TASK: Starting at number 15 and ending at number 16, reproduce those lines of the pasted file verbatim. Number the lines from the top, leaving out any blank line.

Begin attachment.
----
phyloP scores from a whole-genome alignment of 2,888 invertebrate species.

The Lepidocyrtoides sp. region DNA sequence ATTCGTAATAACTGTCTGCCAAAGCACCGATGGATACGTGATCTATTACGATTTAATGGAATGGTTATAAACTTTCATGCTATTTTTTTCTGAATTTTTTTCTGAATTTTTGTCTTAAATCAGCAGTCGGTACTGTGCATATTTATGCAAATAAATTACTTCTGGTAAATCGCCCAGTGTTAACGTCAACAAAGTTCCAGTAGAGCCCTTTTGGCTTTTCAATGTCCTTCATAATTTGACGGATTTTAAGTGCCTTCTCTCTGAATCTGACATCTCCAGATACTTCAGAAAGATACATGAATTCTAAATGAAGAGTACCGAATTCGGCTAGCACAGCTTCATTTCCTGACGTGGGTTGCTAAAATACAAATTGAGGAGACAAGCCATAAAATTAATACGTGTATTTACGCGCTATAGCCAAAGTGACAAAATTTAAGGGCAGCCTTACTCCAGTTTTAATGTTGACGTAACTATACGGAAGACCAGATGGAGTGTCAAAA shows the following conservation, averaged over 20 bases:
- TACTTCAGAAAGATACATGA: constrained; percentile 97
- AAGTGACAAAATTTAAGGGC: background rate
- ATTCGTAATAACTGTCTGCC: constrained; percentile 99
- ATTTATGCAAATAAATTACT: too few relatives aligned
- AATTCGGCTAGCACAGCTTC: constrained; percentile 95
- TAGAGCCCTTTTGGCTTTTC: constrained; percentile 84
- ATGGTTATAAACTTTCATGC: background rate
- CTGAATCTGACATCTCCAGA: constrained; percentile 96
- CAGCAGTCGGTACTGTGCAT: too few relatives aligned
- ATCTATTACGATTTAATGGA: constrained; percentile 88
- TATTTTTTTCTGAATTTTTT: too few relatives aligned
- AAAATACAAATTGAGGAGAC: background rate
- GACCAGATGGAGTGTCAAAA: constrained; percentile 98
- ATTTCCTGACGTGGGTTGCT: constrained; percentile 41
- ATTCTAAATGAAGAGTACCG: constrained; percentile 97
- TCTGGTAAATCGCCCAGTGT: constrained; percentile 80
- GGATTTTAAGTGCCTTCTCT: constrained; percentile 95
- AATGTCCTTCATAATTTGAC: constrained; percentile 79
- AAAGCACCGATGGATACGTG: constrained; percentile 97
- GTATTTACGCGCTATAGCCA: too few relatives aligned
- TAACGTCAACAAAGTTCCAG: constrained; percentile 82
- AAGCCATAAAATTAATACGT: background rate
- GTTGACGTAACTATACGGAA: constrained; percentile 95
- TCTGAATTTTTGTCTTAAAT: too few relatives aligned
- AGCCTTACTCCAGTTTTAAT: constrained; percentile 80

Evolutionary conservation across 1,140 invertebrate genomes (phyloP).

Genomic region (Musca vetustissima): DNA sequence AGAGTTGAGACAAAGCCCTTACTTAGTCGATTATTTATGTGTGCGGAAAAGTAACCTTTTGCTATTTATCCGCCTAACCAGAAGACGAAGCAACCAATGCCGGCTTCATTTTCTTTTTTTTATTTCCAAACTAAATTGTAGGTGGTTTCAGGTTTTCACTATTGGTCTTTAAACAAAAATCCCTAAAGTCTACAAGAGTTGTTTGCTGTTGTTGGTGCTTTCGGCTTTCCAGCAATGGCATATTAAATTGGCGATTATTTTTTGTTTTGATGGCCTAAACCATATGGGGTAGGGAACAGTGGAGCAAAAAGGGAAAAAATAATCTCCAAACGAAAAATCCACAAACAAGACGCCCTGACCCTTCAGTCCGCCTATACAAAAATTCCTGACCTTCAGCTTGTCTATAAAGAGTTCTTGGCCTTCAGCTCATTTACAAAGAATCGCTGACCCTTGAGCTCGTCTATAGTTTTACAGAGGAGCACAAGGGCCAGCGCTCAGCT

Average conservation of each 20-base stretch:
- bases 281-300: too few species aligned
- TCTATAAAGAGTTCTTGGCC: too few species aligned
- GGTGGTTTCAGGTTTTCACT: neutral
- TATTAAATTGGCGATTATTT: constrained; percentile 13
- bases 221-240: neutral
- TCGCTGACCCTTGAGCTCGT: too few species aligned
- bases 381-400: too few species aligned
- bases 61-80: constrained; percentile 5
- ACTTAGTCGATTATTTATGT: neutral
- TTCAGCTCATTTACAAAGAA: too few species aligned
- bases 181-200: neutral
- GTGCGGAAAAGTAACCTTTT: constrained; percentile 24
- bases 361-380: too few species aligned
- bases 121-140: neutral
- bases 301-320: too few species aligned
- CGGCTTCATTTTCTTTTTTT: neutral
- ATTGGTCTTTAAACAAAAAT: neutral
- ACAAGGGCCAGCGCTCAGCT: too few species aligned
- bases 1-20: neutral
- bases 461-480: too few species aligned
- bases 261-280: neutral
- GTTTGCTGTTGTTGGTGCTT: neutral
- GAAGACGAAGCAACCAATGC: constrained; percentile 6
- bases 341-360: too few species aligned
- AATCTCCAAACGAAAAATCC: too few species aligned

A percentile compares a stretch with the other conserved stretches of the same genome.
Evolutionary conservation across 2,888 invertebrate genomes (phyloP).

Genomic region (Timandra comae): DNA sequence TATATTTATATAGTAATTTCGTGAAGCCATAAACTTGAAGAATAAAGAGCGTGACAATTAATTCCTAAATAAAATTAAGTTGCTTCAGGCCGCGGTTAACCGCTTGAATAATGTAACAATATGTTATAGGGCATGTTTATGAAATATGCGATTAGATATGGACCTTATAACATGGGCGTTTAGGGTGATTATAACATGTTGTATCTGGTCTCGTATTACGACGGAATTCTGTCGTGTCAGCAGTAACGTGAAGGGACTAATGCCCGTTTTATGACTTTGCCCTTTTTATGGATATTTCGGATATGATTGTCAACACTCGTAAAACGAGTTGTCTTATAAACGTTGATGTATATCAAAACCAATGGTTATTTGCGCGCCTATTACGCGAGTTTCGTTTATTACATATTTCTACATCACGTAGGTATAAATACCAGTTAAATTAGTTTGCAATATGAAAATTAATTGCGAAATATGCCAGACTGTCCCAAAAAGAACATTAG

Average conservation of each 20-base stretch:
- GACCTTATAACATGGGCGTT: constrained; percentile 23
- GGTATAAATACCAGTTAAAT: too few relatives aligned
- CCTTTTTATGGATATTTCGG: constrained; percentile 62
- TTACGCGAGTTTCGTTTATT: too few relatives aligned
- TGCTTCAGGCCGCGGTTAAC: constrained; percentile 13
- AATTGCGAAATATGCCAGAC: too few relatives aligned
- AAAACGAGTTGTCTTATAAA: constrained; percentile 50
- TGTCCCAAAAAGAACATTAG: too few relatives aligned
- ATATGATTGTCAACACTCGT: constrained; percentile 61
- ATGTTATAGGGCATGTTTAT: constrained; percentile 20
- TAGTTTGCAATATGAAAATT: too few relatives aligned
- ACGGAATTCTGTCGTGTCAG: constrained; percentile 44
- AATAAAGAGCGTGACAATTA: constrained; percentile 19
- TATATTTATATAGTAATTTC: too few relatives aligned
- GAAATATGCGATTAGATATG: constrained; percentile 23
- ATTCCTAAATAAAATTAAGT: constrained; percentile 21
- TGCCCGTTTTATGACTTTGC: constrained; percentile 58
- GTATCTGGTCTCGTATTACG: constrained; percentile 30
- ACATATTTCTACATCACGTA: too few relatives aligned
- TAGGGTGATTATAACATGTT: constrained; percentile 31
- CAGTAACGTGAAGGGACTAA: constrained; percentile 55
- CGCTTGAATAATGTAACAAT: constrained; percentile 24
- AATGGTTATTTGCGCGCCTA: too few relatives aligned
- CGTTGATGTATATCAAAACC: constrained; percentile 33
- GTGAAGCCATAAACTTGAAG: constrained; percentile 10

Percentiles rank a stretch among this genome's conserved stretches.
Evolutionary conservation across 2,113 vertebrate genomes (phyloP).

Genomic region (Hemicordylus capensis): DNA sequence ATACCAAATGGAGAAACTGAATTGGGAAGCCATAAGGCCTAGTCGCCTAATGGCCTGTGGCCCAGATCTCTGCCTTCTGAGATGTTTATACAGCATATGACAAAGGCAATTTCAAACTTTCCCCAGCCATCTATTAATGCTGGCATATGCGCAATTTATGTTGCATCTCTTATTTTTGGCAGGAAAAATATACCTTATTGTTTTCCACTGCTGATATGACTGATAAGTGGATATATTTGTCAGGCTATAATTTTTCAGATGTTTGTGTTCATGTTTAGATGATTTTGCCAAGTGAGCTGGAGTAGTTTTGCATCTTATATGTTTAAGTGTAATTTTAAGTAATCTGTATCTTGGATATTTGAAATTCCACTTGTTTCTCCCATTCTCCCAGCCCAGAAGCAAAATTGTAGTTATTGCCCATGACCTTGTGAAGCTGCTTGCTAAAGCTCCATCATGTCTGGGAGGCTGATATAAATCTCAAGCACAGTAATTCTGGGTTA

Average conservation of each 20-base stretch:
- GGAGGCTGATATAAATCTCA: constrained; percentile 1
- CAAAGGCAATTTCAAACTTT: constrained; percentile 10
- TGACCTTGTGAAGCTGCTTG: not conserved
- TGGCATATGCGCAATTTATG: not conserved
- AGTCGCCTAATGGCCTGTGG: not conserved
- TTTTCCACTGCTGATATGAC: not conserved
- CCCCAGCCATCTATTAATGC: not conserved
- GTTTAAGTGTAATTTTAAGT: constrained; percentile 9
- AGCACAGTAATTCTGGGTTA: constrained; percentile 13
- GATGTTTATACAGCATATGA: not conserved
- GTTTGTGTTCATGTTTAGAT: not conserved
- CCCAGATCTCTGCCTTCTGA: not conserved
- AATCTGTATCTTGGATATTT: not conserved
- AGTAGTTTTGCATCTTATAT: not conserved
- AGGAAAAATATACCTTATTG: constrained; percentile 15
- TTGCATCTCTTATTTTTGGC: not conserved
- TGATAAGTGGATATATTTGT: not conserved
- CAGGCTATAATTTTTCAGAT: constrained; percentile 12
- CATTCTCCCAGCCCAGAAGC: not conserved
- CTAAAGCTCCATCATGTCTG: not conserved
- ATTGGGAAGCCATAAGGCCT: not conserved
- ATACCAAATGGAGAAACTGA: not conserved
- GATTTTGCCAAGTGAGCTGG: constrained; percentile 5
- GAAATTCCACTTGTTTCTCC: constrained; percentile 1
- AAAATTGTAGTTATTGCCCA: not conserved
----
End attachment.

- GACCAGATGGAGTGTCAAAA: constrained; percentile 98
- ATTTCCTGACGTGGGTTGCT: constrained; percentile 41